Find Family Photos Lost in Tornado on Facebook

Joplin A woman in Carthage, Missouri has put together a very special Facebook page. It is designed to help people who lost their family photos in the tornado that hit Joplin, Missouri, to potentially find them. This may be the first time that a social media website was used to reunite families with the lost photos of their relatives and ancestors.

A woman named Abi Almandinger, who lives in Carthage, Missouri, wanted to do something to help the people who lived in Joplin, Missouri. Joplin was hit by a tornado on May 22, 2011. In many cases, people lost everything they had when the tornado hit their homes. Things like furniture and television sets, dishes and appliances, bedding and clothing, can be replaced. Sadly, some very precious things, like family photos, are irreplaceable. Once those are gone, they are usually gone forever.

Photos connect a person to their relatives, and their ancestors, many of whom have long since passed away. People make wedding albums to remember their wedding, and scrapbooks filled with photos of their children from when the kids were little. There are photos that hold memories of places that people used to live, of pets they used to have, and of family gatherings. When people lament the loss of their family photos, they are mourning the loss of a connection to their family. Photos are one of the first things people will grab in an emergency situation.

Abi was listening to the radio when she heard a woman say that she found debris from the tornado in her yard. Part of the debris consisted of someone’s family photos. The woman didn’t know what to do with those photos, or how to find the person they belonged to. This inspired Abi, who is a scrapbooker, to put together a very special Facebook page that could help reunite people with the family photos that they lost in the tornado.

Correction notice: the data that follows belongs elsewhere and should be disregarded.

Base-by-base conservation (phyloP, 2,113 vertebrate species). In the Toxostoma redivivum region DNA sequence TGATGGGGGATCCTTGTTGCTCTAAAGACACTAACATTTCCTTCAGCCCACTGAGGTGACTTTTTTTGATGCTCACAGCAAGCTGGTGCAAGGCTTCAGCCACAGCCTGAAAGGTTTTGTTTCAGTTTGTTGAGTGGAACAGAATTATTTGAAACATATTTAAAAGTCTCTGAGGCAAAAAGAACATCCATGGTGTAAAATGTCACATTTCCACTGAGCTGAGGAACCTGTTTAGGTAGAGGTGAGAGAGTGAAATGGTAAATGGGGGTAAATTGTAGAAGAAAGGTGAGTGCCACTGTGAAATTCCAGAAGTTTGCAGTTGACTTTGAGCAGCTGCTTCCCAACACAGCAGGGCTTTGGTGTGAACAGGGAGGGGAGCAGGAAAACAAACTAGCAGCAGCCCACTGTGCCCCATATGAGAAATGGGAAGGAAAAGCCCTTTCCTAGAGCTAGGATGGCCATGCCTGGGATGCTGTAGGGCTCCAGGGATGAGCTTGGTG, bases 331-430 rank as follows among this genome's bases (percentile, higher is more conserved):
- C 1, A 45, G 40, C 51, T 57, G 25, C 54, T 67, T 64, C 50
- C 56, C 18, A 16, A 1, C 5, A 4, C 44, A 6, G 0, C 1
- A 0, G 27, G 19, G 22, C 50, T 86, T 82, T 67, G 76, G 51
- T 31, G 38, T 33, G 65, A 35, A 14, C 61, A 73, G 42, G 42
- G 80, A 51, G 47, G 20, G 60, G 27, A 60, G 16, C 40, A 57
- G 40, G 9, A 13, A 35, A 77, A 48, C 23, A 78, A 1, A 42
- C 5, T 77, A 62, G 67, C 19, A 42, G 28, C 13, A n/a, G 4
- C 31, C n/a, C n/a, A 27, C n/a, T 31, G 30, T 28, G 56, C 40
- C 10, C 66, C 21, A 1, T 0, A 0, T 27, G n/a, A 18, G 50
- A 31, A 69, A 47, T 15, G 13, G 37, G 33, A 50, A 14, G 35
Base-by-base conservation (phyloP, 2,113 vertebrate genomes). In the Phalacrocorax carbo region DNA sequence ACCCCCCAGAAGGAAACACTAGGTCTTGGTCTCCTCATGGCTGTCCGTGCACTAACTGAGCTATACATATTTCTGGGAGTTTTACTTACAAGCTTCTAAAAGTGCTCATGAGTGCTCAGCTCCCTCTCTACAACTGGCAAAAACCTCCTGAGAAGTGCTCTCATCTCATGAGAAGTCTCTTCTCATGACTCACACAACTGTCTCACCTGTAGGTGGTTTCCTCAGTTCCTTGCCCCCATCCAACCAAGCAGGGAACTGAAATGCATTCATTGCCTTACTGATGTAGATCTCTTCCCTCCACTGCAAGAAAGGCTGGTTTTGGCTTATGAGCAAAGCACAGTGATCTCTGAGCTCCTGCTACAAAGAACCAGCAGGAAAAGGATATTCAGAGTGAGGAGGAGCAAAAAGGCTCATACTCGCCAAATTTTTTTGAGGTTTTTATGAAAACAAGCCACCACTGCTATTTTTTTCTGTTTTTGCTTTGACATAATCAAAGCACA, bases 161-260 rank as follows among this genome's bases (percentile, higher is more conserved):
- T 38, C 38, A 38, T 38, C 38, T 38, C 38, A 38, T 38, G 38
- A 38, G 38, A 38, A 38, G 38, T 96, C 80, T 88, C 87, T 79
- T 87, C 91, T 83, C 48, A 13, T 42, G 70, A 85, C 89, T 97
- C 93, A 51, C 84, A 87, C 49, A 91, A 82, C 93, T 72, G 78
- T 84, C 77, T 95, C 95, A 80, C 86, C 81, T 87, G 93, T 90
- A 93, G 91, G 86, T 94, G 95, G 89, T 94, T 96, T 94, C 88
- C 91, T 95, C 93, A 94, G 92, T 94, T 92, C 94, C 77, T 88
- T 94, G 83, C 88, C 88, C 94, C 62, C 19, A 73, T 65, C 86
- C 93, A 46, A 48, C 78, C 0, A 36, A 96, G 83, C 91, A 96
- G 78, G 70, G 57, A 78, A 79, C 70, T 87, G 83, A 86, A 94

The Facebook page is called “Joplin Tornado Debris. Lost and Found”. Anyone who found debris from the Joplin tornado in their yard, that would be important for someone to have returned to them, can connect to the Facebook page.

Post the photo that you found, and a way that the owner can get in touch with you. In addition to photos, people are noting that they found old, yellowed, letters and documents that somehow survived the tornado intact. Those who found someone else’s birthday cards, hospital x-rays, and other important personal belongings are welcome to mention it on the Facebook page. I’ve noticed that the page also has people who lost something important to them posting on the wall of the page, with short descriptions of it.

This may be the first time that a social media website like Facebook has been used to coordinate a connection between those who lost family photos, important documents, and precious heirlooms, with the people who found it sitting in their yards, after the tornado had passed by. Technology can be pretty remarkable, at times.

Image by Meagan Jean Wooley on Flickr